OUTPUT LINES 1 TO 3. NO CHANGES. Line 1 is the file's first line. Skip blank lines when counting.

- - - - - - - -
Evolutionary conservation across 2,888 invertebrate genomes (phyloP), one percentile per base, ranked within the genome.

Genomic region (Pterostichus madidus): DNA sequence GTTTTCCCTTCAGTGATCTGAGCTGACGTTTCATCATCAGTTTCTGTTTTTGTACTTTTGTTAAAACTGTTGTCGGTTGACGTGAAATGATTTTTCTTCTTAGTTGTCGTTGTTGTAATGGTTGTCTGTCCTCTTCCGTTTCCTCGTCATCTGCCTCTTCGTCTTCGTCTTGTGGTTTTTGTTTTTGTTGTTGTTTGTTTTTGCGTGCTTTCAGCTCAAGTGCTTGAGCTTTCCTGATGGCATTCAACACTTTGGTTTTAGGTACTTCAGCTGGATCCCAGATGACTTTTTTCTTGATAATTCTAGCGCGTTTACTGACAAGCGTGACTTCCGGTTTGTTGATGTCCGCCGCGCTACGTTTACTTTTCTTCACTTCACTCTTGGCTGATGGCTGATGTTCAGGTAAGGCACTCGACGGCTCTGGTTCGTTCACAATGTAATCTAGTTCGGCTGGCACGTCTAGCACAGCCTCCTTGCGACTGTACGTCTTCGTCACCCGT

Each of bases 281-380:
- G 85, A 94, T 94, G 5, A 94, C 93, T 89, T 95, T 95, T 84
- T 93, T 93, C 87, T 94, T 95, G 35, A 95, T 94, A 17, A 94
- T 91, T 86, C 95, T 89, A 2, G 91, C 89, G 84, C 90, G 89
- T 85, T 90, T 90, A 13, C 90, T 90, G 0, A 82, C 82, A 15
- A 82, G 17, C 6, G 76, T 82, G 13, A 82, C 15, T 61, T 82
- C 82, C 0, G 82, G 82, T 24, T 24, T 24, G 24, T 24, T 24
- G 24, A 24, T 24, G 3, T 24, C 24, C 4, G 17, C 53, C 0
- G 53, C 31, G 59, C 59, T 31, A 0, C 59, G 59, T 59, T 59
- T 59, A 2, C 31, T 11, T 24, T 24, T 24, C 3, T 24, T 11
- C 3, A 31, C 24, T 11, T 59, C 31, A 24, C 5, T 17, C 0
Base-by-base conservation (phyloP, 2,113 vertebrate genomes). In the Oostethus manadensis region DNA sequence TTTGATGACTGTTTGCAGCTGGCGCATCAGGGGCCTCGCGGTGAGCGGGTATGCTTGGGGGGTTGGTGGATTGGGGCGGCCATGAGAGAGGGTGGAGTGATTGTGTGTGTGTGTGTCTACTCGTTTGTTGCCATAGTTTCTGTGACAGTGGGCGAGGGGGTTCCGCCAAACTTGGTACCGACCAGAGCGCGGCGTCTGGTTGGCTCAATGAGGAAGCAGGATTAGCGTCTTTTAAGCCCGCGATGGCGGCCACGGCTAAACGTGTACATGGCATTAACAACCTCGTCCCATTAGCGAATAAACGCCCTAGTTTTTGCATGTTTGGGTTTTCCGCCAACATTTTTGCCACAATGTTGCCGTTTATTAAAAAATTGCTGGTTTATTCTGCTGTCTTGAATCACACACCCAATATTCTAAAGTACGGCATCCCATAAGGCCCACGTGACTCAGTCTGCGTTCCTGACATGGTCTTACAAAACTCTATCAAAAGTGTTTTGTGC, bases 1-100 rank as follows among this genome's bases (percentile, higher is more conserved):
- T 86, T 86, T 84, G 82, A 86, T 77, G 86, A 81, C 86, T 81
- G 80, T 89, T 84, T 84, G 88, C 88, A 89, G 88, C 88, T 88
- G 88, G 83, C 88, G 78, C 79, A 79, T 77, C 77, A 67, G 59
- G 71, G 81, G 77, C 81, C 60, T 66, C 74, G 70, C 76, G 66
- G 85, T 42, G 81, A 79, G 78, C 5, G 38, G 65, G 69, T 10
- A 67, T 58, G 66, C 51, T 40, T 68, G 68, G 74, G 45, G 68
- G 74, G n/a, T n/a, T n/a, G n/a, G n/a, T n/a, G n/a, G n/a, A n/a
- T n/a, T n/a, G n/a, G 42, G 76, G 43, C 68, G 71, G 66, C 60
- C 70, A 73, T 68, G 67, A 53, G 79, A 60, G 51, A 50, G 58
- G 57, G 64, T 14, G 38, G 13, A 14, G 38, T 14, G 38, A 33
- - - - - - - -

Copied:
Evolutionary conservation across 2,888 invertebrate genomes (phyloP), one percentile per base, ranked within the genome.

Genomic region (Pterostichus madidus): DNA sequence GTTTTCCCTTCAGTGATCTGAGCTGACGTTTCATCATCAGTTTCTGTTTTTGTACTTTTGTTAAAACTGTTGTCGGTTGACGTGAAATGATTTTTCTTCTTAGTTGTCGTTGTTGTAATGGTTGTCTGTCCTCTTCCGTTTCCTCGTCATCTGCCTCTTCGTCTTCGTCTTGTGGTTTTTGTTTTTGTTGTTGTTTGTTTTTGCGTGCTTTCAGCTCAAGTGCTTGAGCTTTCCTGATGGCATTCAACACTTTGGTTTTAGGTACTTCAGCTGGATCCCAGATGACTTTTTTCTTGATAATTCTAGCGCGTTTACTGACAAGCGTGACTTCCGGTTTGTTGATGTCCGCCGCGCTACGTTTACTTTTCTTCACTTCACTCTTGGCTGATGGCTGATGTTCAGGTAAGGCACTCGACGGCTCTGGTTCGTTCACAATGTAATCTAGTTCGGCTGGCACGTCTAGCACAGCCTCCTTGCGACTGTACGTCTTCGTCACCCGT

Each of bases 281-380: